ENID, Okla. — Demonstrators gathered during the noon hour Tuesday for what is believed to be the first organized Black Lives Matter/anti-police brutality protest since the death of a black man in Minnesota May 25, 2020.
Protesters gathered near Champlin Swimming Pool and marched to and then up and down Washington and around the Square, making stops at the Garfield County Court House and police department. The group chanted, “No justice, no peace,” “I can’t breathe,” “Black Lives Matter” and “Hands up, don’t shoot.”
The protest was a response, one of many across the state and nation, to the killing of George Floyd, a Minneapolis man who died while being pinned by the knee of a now-former police officer.
“America ain’t right, and Enid ain’t right either,” one protester said. “We just want justice.”
The protests continued for about an hour and a half. Some cars followed the protesters and passed out bottled water, others honked as the demonstrators walked by.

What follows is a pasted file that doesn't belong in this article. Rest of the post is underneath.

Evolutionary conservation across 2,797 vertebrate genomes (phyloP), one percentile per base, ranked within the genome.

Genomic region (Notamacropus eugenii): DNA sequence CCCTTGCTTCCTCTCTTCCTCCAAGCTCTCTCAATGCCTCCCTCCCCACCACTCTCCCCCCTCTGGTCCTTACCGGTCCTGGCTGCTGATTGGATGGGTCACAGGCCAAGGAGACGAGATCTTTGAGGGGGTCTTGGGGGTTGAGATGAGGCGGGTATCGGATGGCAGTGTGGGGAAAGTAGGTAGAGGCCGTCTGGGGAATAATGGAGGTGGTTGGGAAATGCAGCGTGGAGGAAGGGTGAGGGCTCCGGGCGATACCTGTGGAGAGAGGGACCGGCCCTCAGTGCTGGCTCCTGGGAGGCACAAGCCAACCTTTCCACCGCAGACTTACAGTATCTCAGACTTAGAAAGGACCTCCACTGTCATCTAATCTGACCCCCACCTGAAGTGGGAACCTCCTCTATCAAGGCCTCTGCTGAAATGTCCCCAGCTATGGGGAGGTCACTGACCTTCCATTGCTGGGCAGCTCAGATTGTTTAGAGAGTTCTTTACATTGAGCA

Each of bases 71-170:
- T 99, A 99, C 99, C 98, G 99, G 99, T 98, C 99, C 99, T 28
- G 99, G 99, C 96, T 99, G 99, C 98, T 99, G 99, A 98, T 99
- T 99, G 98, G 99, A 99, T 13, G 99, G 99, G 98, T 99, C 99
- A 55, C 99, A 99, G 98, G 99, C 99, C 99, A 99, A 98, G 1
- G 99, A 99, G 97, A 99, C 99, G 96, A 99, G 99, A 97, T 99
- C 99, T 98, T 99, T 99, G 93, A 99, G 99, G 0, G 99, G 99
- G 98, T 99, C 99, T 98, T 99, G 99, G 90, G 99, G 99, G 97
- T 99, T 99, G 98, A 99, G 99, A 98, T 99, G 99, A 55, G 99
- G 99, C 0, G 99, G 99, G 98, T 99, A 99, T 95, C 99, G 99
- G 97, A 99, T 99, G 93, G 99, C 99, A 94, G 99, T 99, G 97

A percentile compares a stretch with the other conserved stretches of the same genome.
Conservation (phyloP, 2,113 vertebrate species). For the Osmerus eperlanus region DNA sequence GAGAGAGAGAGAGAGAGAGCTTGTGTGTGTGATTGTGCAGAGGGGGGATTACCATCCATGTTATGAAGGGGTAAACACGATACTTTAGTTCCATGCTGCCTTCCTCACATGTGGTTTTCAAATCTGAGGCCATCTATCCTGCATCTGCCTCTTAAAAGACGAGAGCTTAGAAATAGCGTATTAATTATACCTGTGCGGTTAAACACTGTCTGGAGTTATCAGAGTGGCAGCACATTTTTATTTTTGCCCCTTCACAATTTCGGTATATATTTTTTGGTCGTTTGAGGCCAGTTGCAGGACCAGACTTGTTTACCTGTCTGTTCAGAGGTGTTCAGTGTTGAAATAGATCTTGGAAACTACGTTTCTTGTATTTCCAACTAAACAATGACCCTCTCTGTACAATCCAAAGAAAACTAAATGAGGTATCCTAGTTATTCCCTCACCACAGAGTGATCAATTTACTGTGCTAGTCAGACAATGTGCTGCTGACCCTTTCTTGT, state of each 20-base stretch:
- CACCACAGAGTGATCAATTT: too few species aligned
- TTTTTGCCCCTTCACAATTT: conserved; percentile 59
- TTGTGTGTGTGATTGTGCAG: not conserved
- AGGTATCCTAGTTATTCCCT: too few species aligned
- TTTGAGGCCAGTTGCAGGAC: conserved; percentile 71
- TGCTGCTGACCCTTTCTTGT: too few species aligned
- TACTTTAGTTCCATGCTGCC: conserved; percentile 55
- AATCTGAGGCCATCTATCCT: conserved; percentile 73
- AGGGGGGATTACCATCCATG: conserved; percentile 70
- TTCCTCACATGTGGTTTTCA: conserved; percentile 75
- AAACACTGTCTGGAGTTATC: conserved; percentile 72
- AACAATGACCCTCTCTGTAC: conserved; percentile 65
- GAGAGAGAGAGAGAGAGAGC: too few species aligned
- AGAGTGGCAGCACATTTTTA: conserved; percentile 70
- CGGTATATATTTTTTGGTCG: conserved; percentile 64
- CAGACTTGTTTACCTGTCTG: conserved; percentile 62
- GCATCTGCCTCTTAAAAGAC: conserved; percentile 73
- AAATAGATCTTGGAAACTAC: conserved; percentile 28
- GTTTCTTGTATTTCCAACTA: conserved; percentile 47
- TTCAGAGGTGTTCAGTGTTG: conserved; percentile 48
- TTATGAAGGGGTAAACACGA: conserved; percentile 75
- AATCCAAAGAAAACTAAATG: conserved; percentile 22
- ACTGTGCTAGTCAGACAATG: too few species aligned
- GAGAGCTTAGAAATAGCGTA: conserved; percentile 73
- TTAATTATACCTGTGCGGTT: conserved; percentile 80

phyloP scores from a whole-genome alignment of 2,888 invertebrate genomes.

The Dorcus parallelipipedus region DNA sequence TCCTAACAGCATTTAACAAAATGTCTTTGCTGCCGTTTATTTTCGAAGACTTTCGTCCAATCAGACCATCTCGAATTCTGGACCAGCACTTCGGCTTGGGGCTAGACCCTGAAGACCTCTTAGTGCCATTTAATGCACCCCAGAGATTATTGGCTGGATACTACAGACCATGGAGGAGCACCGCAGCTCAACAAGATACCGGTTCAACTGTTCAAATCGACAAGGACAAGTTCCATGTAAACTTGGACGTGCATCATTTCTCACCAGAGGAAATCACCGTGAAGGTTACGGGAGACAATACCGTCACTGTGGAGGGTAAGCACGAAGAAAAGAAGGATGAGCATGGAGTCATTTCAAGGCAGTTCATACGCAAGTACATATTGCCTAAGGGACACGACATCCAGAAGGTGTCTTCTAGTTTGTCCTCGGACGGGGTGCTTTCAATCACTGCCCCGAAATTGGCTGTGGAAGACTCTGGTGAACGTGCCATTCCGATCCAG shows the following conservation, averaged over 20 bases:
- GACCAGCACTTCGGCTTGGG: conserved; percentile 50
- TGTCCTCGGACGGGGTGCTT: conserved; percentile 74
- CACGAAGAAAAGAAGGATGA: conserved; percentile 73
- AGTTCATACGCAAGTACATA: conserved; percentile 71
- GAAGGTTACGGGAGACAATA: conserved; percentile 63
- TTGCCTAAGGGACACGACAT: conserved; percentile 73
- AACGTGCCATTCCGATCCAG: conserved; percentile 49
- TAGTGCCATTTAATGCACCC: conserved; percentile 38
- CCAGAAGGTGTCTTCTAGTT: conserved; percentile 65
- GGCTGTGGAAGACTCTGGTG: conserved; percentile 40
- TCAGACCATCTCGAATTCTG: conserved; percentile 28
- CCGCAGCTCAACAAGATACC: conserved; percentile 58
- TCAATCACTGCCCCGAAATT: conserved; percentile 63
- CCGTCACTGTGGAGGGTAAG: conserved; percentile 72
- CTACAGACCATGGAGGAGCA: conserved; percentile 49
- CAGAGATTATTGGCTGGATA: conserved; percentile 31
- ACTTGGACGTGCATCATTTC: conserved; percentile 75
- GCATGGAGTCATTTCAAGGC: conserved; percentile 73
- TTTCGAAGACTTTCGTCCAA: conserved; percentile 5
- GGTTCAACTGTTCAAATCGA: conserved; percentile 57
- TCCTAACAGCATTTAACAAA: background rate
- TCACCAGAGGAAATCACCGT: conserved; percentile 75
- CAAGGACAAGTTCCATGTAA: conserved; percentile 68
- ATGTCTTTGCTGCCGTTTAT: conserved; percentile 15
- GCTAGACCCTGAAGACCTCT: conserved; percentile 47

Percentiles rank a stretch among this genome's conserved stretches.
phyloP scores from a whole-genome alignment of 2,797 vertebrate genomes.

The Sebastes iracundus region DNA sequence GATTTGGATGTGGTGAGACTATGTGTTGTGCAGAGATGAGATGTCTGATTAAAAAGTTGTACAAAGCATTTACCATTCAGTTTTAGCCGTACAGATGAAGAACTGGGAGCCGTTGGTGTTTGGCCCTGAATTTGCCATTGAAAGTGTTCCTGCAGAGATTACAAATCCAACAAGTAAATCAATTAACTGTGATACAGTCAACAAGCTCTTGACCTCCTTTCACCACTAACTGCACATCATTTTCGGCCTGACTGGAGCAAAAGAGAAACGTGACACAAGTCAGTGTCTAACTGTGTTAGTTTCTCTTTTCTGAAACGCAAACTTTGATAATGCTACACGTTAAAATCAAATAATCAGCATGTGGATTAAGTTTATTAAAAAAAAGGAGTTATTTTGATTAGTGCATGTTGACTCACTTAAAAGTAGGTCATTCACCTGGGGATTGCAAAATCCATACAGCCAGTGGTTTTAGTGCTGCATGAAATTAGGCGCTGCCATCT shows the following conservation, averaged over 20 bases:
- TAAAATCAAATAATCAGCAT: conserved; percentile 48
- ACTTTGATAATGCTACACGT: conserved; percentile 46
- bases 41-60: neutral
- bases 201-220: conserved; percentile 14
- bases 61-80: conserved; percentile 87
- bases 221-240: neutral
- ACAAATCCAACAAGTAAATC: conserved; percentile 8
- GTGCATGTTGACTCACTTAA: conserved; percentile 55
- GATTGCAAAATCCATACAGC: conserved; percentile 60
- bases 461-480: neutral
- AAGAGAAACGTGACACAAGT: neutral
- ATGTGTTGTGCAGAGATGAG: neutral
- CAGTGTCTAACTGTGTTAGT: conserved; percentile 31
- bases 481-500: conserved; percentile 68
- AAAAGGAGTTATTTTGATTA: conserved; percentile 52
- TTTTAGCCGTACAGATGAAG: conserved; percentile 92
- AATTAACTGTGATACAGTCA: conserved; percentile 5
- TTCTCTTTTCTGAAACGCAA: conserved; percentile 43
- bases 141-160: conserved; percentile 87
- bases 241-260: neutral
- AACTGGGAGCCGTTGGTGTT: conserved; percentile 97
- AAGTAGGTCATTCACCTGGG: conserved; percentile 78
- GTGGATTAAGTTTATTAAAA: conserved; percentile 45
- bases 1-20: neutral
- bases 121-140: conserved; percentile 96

There was no police presence seen during the protest.
Protest organizer Tristan Washington said there are only two options for #BlackLivesMatter activists: continue protesting or for lawmakers to sign change into law.
“We can protest all day, every day, but it is not really going to change nothing at the end of the day,” Washington said. “What sucks about it is if we don’t do something about it now, then 100 years down the line it’s going to be worse for your grandkids, my great-grandkids and everybody else’s great-grandkids.”
Washington said the plan is to continue peacefully protesting until change is brought.
“Every culture revolves around African culture,” Washington said. “You have at least one rap song in your playlist … but then when it comes down to loving and accepting us as a brother and sister, that’s hard to give up.”
The protest began to wrap up around 1:30 when Ward 3 City Commissioner Ben Ezzell appeared to invite all protesters to Tuesday’s commission meeting, which was slated to begin at 6:30 p.m. with public comment time allotted at the end of the meeting. Ezzell said the public comment time might be moved to the beginning of the meeting if enough people show up.
“As part of doing the right thing, we are going to be looking at our police policies.” Ezzell said. “We are going to be looking at what we can do better here in the city of Enid … A couple people showing up can have a big impact on the city’s ordinances and our budgeting.”
Another protest is planned for noon Sunday at the Martin Luther King Jr. memorial at the city administration building, 401 W. Garriott.